|Year : 2016 | Volume
| Issue : 4 | Page : 562-565
Pediatric brain tumors: An analysis of 5 years of data from a tertiary cancer care center, India
R Madhavan1, BP Kannabiran2, AM Nithya2, J Kani2, P Balasubramaniam2, S Shanmugakumar2
1 Department of Radiation Oncology, Madras Medical College, Chennai, Tamil Nadu; Department of Radiation Oncology, Amrita Institute of Medical Sciences, Amrita University, Kochi, Kerala, India
2 Department of Radiation Oncology, Madras Medical College, Chennai, Tamil Nadu, India
|Date of Web Publication||21-Apr-2017|
Department of Radiation Oncology, Madras Medical College, Chennai, Tamil Nadu; Department of Radiation Oncology, Amrita Institute of Medical Sciences, Amrita University, Kochi, Kerala
Source of Support: None, Conflict of Interest: None
BACKGROUND: Pediatric brain tumors are the most common solid tumors in children and a leading cause of mortality and morbidity in children worldwide. Even though there are enough data about the epidemiology of pediatric brain tumors in western population, there are only a few reports from developing countries like India. AIMS: To study the epidemiological patterns of brain tumors in children, to study the patterns of care, and to assess the treatment response. MATERIALS AND METHODS: A retrospective epidemiological approach is used. The records of children <18 years registered in our department from August 2006 to July 2011 diagnosed as primary brain tumors are selected. Data regarding age, sex, site of the tumor, clinical features, histology, treatment plan, and treatment response are collected. The World Health Organization classification of neoplasms was adopted. RESULTS: Of 250 cases, females (57%) slightly outnumbered males. The present study revealed that astrocytoma (52%) is the most common brain tumor in childhood. Surgery was the main modality of treatment. Chemotherapy was given to 16% of patients. Even though radiation therapy was offered to 74% of patients, only 42% completed radiotherapy. There was subjective clinical improvement in 68% of patient population after treatment. CONCLUSIONS: This is the second study from Tamil Nadu that deals with epidemiology of brain tumors. Multimodality management including surgery, chemotherapy, and radiation therapy remains the cornerstone in the management of pediatric brain tumors.
Keywords: Epidemiology, pediatric brain tumors, radiotherapy
|How to cite this article:|
Madhavan R, Kannabiran B, Nithya A, Kani J, Balasubramaniam P, Shanmugakumar S. Pediatric brain tumors: An analysis of 5 years of data from a tertiary cancer care center, India. Indian J Cancer 2016;53:562-5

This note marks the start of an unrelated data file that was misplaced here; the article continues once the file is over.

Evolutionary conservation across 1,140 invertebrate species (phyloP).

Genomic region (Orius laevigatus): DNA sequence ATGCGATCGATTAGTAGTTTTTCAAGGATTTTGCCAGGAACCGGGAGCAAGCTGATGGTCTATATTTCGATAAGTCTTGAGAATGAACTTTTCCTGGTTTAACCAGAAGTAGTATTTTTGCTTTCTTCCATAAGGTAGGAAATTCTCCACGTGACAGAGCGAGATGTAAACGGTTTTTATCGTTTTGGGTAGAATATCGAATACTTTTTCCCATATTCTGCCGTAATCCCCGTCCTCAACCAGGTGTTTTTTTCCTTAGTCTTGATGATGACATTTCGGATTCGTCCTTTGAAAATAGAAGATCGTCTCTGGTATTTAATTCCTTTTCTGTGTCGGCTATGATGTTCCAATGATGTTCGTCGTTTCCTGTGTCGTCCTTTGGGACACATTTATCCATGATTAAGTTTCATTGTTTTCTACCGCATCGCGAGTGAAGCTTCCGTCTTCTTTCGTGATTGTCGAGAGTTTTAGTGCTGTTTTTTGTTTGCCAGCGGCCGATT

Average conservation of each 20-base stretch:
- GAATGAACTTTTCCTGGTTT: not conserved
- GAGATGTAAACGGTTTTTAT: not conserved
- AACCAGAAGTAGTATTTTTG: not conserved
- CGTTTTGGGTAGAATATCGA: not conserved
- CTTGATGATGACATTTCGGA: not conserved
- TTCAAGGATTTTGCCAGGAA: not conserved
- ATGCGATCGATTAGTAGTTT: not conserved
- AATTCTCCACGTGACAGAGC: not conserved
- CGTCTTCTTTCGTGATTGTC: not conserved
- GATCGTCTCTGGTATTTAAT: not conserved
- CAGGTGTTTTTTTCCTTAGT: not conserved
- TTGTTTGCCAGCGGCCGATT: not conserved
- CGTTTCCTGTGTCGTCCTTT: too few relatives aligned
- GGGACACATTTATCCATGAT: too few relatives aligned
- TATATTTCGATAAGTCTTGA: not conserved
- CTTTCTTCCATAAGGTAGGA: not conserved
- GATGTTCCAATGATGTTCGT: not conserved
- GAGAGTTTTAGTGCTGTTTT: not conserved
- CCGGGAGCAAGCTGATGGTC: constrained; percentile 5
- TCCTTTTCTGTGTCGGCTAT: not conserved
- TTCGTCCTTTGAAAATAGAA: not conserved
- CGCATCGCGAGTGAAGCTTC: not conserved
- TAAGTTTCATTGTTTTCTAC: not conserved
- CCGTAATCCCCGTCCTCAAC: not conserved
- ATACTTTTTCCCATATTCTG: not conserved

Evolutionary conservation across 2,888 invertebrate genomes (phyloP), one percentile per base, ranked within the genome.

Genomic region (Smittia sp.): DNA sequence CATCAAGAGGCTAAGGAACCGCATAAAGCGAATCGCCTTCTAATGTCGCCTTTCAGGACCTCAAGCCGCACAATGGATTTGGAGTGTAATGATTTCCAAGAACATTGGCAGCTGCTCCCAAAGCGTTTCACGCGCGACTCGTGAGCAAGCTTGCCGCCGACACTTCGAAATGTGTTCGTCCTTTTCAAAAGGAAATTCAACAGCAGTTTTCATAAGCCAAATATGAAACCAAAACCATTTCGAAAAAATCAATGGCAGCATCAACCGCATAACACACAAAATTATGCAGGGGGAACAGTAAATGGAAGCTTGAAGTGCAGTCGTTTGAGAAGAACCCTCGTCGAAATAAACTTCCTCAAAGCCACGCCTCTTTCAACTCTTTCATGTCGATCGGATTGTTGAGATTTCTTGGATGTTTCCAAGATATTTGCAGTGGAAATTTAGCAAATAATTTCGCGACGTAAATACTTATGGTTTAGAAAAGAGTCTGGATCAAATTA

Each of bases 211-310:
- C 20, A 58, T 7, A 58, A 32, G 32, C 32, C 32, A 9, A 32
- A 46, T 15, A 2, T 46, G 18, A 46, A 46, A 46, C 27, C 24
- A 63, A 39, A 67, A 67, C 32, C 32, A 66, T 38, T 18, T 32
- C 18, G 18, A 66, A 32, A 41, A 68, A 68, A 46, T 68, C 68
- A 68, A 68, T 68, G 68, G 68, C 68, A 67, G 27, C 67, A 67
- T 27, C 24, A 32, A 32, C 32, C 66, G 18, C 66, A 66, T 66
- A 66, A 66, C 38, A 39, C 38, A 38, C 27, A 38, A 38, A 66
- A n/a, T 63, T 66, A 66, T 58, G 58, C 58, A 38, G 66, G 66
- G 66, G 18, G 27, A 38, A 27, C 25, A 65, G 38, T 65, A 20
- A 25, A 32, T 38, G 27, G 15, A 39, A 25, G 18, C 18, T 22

|How to cite this URL:|
Madhavan R, Kannabiran B, Nithya A, Kani J, Balasubramaniam P, Shanmugakumar S. Pediatric brain tumors: An analysis of 5 years of data from a tertiary cancer care center, India. Indian J Cancer [serial online] 2016 [cited 2021 Jan 23];53:562-5. Available from: https://www.indianjcancer.com/text.asp?2016/53/4/562/204783
| » Introduction|| |
Pediatric brain tumors are the most common solid tumors in children and a leading cause of mortality and morbidity in children worldwide., Even though there are enough data about the epidemiology of pediatric brain tumors in western population, there are only a few reports from developing countries like India. According to the Indian Council of Medical Research, National Cancer Registry data, the incidence of pediatric brain tumors ranges from 0% to 2.11%. In a recent multi-institutional study from seven prestigious tertiary care centers spread across India, pediatric central nervous system tumors accounted for on an average of 14.8% (10%–21%) of total intracranial tumors. In India, in the absence of a comprehensive population-based national cancer registry, we depend on local hospital-based registries for assessing the incidence of pediatric brain tumors. Hence, more and more institutional data are required to assess the actual disease load in India. These data are also essential for developing proper infrastructure among various cancer centers spread across India and will provide insight into geographical variation in subtypes and biology of these tumors. The main objective of the present study is to assess the epidemiological patterns of brain tumors in children, to study the patterns of care, and to assess the treatment response in our institute.
| » Materials and Methods|| |